Repairing and Maintaining Property Owned by an IRA
We have discussed various ways you can invest in real estate using retirement accounts such as 401k’s, IRAs and Health Savings Accounts, and even combinations of these and other traditional financing sources (bank debt, non-retirement capital, etc). Now we are going to explore some key considerations in maintaining a property once a retirement account is an equity holder in the asset.
The most important consideration to remember is that the IRA is the owner of the property, not the individual. As such, the IRA needs to be responsible for maintaining the property and expenses associated with it. For example, the IRA owner and anyone considered a “disqualified person” cannot invest “sweat equity” to maintain or improve the property. “Sweat equity” includes any type of physical labor like demolition, painting, installing fixtures, and other activities. The IRS views this as contributing to the retirement account, potentially bypassing the annual contribution limits, and therefore prohibits the activity.
How then can repairs be made? The IRA owner must hire a non-disqualified person or company to perform the repair or maintenance and pay for the service using IRA funds (not personal money). Using personal funds would be viewed as making a contribution to the tax-advantaged account.
Furthermore, fees related to expenses for the property, such as property taxes, insurance, utilities, and HOA fees, must be handled in a similar way and paid for from the IRA itself. To simplify bill payments, New Direction Trust Company clients can pay bills online using our client portal.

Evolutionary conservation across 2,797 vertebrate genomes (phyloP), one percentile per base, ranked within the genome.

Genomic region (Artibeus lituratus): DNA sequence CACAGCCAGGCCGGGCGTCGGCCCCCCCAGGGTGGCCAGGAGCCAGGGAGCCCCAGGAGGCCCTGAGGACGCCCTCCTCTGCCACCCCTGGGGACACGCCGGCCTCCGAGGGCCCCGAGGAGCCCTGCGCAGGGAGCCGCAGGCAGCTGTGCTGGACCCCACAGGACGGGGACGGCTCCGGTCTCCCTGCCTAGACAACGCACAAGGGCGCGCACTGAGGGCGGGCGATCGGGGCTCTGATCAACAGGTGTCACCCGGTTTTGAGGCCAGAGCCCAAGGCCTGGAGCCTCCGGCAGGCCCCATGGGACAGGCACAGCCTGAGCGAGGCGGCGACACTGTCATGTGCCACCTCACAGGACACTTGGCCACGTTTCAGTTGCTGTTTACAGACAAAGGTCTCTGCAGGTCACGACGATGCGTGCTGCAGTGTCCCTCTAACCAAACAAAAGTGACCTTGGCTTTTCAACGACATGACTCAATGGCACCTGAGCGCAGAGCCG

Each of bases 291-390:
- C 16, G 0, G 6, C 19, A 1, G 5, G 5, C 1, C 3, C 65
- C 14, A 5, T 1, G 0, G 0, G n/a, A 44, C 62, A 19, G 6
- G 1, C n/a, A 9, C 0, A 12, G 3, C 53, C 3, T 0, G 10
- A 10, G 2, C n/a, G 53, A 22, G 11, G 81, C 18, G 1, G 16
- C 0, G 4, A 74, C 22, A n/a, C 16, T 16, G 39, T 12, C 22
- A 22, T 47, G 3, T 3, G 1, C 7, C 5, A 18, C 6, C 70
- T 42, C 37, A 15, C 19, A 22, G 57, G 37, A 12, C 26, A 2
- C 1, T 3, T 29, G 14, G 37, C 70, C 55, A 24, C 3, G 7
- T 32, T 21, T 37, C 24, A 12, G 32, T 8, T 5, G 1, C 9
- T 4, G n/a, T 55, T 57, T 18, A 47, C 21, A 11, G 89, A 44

Another important consideration is the way your IRA is notified and billed. Be sure to list your personal address with the county treasurer’s office for tax notifications. If tax notifications or payments due are sent to the IRA custodian, individual account owners may not see them in a timely manner. Similarly, insurance statements, HOA notices, and utilities should be sent to an actively monitored address.
Homeowners insurance deserves special attention. The IRA should be named as the “insured” entity on the policy. Since some insurance companies will only list an individual as the “insured” party, it is acceptable to list the IRA owner as the insured party as long as you also name the IRA as the “loss payee.” That way, in the event of a claim, the insurance company must pay out to the IRA, NOT to the IRA owner.
Enough about expenses—what about rental income? Any type of income generated by the IRA-owned property needs to be payable to the IRA and NOT the IRA owner. Whether you are managing the property personally or have opted for a property manager, be sure to have any income paid directly to the IRA to maintain your tax advantage. NDTCO accepts electronic payments by ACH or wire, as well as physical checks.
Real estate investing using retirement accounts can provide great portfolio diversification for the owner. However, there are a few principles and rules to keep in mind, since the account itself is the owner of the property. If you have specific questions, feel free to learn more at ndtoc.com or contact us directly at (877) 742-1270.